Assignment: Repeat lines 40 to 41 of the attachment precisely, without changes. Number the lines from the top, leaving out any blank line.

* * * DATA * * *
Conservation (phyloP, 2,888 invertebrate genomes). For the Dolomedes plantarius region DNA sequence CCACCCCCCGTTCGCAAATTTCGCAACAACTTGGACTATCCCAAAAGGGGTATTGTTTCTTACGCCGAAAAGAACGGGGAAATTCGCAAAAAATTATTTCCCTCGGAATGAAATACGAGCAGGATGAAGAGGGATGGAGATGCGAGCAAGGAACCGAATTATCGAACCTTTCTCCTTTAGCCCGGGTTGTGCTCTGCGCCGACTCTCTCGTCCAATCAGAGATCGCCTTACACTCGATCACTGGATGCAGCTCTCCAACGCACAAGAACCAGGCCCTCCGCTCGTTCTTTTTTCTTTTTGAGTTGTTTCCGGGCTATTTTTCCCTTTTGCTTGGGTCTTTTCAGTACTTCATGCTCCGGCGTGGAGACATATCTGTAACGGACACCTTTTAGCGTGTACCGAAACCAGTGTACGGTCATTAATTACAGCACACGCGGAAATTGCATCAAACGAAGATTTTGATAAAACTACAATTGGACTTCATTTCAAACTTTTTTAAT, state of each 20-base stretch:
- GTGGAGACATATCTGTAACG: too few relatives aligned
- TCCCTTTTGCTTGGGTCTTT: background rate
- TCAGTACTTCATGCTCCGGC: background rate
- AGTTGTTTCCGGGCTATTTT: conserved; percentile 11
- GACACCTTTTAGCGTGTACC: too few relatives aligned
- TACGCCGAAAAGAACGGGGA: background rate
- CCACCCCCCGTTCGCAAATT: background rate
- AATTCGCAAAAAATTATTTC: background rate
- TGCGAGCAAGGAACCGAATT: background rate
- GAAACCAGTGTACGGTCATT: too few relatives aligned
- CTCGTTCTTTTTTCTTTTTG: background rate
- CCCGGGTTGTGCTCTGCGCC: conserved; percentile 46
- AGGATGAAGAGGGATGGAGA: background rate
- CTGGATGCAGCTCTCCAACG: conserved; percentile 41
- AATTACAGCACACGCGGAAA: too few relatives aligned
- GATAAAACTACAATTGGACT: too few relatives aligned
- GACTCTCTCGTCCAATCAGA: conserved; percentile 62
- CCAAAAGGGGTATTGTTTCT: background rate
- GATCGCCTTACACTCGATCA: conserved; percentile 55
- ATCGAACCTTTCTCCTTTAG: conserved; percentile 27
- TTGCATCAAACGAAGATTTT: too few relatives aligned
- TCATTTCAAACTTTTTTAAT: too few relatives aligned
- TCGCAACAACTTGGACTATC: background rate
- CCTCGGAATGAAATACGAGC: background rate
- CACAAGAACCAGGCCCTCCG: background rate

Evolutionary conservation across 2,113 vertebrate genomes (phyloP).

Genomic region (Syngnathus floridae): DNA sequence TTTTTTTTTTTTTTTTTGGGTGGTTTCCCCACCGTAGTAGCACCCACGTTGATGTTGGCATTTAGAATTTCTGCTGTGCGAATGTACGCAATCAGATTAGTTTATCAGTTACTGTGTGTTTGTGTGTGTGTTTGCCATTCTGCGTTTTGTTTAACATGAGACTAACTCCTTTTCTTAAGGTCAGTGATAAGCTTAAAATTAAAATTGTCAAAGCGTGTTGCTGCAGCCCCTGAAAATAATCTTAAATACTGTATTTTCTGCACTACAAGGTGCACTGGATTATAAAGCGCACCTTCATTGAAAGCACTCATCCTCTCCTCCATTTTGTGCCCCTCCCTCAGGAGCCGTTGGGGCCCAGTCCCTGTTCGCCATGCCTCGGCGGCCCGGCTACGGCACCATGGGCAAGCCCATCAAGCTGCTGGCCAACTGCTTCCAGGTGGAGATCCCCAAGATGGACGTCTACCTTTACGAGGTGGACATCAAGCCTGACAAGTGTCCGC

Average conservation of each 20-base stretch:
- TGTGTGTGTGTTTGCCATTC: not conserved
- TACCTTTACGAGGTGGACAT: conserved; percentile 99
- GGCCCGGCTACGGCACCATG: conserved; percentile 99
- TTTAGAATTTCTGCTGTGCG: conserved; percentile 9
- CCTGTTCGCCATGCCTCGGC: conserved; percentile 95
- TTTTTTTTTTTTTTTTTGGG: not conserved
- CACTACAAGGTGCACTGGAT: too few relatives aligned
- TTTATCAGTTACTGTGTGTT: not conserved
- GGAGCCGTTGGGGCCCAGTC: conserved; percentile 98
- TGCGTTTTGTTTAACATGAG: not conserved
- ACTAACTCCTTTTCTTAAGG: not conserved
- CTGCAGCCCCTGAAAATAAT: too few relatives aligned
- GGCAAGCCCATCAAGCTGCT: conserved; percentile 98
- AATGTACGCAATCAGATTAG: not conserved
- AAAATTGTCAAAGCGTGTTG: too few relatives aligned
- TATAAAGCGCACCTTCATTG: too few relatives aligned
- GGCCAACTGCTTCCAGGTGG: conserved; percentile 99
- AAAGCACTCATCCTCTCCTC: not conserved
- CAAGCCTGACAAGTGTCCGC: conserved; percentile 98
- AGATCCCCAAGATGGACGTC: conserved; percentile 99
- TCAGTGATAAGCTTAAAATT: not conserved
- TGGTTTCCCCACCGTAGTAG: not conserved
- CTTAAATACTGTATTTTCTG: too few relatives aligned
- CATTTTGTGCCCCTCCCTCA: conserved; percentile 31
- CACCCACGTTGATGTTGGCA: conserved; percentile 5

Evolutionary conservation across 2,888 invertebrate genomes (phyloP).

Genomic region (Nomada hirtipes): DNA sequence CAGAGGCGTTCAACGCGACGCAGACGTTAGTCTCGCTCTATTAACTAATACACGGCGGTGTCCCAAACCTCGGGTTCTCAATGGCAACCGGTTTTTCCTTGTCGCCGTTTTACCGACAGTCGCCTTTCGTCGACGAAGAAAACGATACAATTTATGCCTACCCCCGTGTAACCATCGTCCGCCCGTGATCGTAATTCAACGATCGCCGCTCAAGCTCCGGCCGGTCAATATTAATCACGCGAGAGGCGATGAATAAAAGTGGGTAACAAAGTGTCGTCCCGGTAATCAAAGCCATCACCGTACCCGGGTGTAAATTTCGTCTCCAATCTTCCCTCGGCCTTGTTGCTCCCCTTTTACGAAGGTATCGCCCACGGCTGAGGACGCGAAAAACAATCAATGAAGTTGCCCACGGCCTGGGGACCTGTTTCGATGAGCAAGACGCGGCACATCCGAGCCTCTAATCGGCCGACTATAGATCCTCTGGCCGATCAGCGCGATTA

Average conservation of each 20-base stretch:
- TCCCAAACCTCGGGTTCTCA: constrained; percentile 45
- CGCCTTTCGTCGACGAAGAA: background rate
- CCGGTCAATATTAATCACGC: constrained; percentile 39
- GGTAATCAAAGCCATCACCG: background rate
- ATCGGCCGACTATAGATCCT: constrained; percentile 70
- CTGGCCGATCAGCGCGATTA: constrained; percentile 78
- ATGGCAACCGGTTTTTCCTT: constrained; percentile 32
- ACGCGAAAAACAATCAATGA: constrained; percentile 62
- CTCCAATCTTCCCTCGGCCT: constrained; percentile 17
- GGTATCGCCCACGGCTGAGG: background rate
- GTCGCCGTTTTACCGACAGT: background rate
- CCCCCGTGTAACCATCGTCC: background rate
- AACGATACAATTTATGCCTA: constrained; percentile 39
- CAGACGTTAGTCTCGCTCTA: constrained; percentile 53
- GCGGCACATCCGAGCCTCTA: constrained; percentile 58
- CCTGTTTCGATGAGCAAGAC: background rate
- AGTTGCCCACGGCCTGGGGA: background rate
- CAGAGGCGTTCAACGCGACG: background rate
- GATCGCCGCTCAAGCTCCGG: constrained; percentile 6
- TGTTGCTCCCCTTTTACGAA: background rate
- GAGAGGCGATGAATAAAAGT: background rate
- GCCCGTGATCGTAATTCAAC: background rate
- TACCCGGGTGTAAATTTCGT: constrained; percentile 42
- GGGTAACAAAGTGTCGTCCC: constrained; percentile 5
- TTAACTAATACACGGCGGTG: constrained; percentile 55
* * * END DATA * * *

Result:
- ACTAACTCCTTTTCTTAAGG: not conserved
- CTGCAGCCCCTGAAAATAAT: too few relatives aligned